No one claimed responsibility for the Aleppo bombings, but they took place as Assad’s forces grow more ferocious in operations to crush the uprising. Some opposition figures accused the government of manipulating events to discredit them.

“I condemn in the strongest terms these acts perpetrated by the Syrian regime against its own civilians,” EU Foreign Policy chief Catherine Ashton said. Assad has ignored repeated international appeals, the latest from the EU, to halt his crackdown.

With Syria in worsening turmoil, Saudi Arabia has circulated a new draft for the General Assembly similar to the earlier one. But Russian Deputy Foreign Minister Gennady Gatilov said on Saturday Moscow could not support a move at the UN General Assembly resting on “the same unbalanced draft resolution text.”

The diplomatic dispute brings no relief to Homs, where the government offensive on mostly Sunni Muslim rebel-held areas has killed at least 300 people in the past week, activists say.

Food and medical supplies are running low in blockaded areas and many people are trapped in their houses.

Security forces have also made house-to-house raids in Homs in the last two days. The bodies of three people shot by snipers were pulled from the streets on Saturday, activists said.

YouTube footage from Friday showed two tanks said to be on the edge of Bab Amro, one firing its main gun across a highway.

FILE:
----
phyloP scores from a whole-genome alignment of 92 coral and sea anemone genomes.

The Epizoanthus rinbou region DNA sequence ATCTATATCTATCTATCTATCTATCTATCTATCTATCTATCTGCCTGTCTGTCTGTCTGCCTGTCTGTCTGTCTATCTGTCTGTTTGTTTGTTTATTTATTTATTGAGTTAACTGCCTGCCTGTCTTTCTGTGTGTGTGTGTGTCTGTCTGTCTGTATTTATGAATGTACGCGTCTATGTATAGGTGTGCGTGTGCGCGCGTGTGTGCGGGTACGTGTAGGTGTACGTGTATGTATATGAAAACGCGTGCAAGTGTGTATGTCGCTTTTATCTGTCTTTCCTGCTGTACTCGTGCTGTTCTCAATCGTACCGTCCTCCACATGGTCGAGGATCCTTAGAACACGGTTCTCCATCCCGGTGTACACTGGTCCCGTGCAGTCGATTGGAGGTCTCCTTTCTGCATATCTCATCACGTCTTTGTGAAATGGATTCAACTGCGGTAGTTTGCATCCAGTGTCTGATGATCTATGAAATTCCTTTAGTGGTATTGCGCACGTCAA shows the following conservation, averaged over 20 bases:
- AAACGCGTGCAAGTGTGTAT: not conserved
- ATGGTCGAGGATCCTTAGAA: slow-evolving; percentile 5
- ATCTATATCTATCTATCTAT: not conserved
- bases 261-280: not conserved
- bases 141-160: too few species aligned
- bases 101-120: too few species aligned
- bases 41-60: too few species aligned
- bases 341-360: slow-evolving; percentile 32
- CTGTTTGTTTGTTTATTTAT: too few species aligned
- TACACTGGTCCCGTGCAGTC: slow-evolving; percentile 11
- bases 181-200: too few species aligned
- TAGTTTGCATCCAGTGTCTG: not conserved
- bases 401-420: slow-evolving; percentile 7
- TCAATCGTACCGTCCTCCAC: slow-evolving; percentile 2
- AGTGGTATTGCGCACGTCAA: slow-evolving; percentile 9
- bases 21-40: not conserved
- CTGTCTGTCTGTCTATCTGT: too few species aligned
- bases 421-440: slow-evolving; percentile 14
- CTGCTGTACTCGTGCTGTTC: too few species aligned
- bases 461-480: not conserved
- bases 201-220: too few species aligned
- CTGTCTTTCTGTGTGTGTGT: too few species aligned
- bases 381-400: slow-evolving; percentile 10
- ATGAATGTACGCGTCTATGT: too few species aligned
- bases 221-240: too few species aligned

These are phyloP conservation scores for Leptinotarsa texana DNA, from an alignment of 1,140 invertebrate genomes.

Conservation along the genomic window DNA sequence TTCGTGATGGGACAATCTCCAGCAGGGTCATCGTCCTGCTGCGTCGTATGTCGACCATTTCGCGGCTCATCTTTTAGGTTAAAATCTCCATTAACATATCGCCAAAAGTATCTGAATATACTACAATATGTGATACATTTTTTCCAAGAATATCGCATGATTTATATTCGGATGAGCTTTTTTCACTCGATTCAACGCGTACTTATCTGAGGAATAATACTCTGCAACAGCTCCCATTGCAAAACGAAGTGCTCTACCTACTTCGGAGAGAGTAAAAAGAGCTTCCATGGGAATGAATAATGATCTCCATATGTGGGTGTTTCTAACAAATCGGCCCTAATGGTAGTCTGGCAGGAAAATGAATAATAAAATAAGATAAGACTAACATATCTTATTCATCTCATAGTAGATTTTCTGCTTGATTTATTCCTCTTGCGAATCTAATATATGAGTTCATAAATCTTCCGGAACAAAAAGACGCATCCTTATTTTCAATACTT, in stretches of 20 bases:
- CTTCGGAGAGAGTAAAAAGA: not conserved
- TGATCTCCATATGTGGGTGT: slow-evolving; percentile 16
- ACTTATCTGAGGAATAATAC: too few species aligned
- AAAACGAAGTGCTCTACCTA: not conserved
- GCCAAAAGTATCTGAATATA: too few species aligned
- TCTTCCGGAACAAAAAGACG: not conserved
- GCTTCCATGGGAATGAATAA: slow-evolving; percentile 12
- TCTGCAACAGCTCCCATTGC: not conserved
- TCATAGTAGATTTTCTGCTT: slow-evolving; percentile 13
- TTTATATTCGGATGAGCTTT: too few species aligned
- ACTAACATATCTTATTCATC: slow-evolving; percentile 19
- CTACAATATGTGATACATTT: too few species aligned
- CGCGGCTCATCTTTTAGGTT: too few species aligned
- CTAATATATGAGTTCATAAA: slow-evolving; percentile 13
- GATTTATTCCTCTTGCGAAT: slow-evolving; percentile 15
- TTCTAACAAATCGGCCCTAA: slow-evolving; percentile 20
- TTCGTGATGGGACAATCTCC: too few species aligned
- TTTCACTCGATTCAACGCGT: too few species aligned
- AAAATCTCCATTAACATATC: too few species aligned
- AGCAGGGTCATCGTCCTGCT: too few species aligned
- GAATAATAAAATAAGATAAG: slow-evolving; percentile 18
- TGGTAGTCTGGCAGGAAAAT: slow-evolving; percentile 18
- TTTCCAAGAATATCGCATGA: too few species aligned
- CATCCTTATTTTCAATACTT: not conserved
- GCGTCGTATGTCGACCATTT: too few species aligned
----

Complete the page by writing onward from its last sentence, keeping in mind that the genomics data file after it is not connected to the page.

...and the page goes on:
“The indiscriminate shelling is killing mostly civilians,” said Fawaz Tello of the opposition Syrian National Council, arguing that Assad wanted to avoid pushing his troops into street fighting and was banking on the bombardment to force rebel fighters to withdraw.

The Syrian Observatory for Human Rights said 10 soldiers were killed in an ambush by army defectors using roadside bombs and hand grenades on Friday in the rebellious Idlib region.

The British-based Observatory also reported three people killed in bombardments of the opposition stronghold of Zabadani.

In Douma, south of Damascus, an officer and eight soldiers defected along with a tank after clashes between army deserters and security forces, it said.

The UN assembly is due to discuss Syria on Monday and vote later in the week on the draft resolution, which “fully supports” an Arab League plan floated last month.

The Arab League will meet in Cairo on Sunday to discuss the idea of a joint Arab-UN monitoring mission for Syria.

Syrian authorities told Libya and Tunisia to close their embassies in Damascus within 72 hours, a foreign ministry spokesman said Saturday, after the two North African countries announced similar measures against the Assad government.

Highlighting the danger of the conflict spilling over borders, supporters and opponents of Assad fought in the streets of Lebanon’s northern city of Tripoli on Saturday, a security source said. Two people were killed and eight wounded, some of them soldiers who had been deployed to halt the fighting.

Reuters contributed to this report.